In a session on Bibframe (a new encoding format designed to replace the aging MARC format), we heard about LD4L, a project conducted by Standford, Cornell, Harvard, and LC to develop an open-source extensible ontology to aid in conversion of MARC to Bibframe; and another project at UC-Davis to develop a roadmap for Bibframe workflows, from acquisitions operations to cataloging and conversion, and even a prototype discovery layer.

SIDELIGHTS

A Friday-night treat was the screening of a silent film (The General, starring Buster Keaton) accompanied by the Mont Alto Motion Picture Orchestra (a 6-piece strings-and-winds band). The score was one they had compiled from music used by theater orchestras of the period, now archived in the University of Colorado’s American Music Research Center.

Jeff at LAUNC-CH 2015

Monday, March 23, 2015 11:07 am

On March 13, 2015 I traveled with Steve Kelley to the annual LAUNC-CH Conference in Chapel Hill. Unlike Leslie, Ellen, and Kaeley, I did so without the stress of a presentation engagement. What followed was a fairly relaxing day of programming. (Not wanting to add to anyone’s jitters, I opted not to watch my colleagues’ presentation; but I heard rave reviews.)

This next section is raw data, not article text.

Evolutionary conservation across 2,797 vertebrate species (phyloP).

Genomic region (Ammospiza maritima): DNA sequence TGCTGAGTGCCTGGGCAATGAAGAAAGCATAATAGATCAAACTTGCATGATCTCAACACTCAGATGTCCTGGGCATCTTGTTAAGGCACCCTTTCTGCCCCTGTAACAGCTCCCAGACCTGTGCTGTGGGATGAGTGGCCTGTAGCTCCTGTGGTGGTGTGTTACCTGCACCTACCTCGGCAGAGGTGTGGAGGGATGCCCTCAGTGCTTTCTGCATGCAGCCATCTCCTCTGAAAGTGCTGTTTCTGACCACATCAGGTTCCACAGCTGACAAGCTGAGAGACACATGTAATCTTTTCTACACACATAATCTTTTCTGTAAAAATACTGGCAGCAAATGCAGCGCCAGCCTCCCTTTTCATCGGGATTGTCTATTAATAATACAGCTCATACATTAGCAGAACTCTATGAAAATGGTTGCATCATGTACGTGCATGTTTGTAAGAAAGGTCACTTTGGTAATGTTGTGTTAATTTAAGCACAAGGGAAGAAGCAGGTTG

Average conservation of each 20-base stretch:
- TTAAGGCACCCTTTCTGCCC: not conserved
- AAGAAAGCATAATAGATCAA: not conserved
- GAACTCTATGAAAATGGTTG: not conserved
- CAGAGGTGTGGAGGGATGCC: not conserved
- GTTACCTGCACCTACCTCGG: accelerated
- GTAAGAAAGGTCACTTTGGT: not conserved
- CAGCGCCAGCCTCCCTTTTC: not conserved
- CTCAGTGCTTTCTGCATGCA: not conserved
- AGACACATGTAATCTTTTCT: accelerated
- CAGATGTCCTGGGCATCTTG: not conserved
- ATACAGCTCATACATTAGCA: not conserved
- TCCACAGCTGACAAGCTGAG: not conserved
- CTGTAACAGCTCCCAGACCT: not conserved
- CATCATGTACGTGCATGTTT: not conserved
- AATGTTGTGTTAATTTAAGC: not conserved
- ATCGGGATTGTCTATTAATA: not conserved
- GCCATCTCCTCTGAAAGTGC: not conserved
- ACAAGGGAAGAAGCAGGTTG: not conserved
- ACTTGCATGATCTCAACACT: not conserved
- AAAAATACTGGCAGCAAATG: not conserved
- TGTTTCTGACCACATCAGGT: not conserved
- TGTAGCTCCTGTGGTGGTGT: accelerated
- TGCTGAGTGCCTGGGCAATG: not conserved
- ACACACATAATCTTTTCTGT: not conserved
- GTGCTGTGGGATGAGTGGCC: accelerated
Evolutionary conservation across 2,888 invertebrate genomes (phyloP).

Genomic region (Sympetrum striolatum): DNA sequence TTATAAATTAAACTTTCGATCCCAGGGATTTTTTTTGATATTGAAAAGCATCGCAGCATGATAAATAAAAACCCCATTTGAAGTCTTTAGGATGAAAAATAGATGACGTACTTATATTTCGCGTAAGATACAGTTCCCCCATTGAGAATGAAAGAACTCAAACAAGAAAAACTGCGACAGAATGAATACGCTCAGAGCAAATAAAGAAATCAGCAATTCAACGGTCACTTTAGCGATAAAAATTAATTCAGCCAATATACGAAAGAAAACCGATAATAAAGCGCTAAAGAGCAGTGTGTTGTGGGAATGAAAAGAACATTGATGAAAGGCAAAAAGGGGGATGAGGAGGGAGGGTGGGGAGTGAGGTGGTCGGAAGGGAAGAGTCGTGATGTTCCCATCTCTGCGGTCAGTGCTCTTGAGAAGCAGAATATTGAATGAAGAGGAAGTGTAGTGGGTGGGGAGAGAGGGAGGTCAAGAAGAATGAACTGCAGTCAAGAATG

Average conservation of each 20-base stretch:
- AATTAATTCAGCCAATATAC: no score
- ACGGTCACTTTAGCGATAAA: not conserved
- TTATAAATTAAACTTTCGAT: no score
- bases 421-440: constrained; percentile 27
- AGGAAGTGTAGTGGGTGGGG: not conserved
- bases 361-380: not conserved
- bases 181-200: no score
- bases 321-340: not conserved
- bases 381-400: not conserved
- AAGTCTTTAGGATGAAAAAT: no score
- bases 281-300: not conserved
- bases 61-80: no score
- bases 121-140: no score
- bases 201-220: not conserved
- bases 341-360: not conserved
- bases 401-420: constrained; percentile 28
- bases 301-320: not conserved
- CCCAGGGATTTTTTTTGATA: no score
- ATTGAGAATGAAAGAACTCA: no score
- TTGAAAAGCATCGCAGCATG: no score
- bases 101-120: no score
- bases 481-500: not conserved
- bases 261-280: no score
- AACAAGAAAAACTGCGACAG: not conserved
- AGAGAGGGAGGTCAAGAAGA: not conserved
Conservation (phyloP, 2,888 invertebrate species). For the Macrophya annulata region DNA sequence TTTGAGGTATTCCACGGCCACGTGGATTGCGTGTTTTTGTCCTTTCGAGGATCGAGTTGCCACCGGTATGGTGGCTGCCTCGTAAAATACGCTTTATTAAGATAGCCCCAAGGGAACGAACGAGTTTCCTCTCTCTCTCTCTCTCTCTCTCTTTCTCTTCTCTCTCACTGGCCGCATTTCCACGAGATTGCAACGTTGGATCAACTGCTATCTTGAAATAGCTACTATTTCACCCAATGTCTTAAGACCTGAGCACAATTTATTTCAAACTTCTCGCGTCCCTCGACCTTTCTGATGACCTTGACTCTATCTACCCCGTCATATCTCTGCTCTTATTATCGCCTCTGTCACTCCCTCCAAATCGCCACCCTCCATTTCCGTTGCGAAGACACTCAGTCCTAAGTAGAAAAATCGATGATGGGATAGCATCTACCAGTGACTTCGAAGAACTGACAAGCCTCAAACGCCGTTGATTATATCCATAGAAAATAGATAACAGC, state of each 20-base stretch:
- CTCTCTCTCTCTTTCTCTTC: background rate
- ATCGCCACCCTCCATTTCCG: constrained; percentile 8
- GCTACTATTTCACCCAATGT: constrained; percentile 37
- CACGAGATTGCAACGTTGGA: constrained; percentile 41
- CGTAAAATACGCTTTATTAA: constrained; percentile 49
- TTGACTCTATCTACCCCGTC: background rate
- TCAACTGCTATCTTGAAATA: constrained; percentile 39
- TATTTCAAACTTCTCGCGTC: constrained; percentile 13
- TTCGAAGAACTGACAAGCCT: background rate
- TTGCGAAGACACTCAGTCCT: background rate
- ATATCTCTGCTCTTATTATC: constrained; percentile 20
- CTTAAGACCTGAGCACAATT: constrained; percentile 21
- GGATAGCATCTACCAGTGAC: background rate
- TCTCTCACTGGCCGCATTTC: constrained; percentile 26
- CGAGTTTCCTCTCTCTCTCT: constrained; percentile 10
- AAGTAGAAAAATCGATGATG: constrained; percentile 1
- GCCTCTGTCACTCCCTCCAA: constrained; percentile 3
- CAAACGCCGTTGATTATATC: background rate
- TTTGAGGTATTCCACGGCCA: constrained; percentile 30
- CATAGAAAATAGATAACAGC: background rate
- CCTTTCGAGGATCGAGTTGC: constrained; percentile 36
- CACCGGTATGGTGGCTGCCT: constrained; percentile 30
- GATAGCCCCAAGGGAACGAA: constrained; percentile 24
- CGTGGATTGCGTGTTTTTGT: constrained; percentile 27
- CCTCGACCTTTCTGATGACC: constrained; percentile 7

The keynote speaker, Dr. Jeffrey A. Greene, a professor at UNC, refuted the belief that modern students are truly “digital natives.” Oftentimes it is assumed that, having grown up with the internet, smart phones, etc., today’s students have a natural knack for digital literacy. Mr. Greene argued that this is not nearly so true as is commonly believed. For one thing, it is a false assumption that all students grow up with computers. Some do not. Nor has the human brain done a lot of evolving in the short space of time the internet has been around. Students still need help. And given that professors often don’t have time to teach kids how to learn, librarians fill an essential role in helping them navigate the complex information landscape.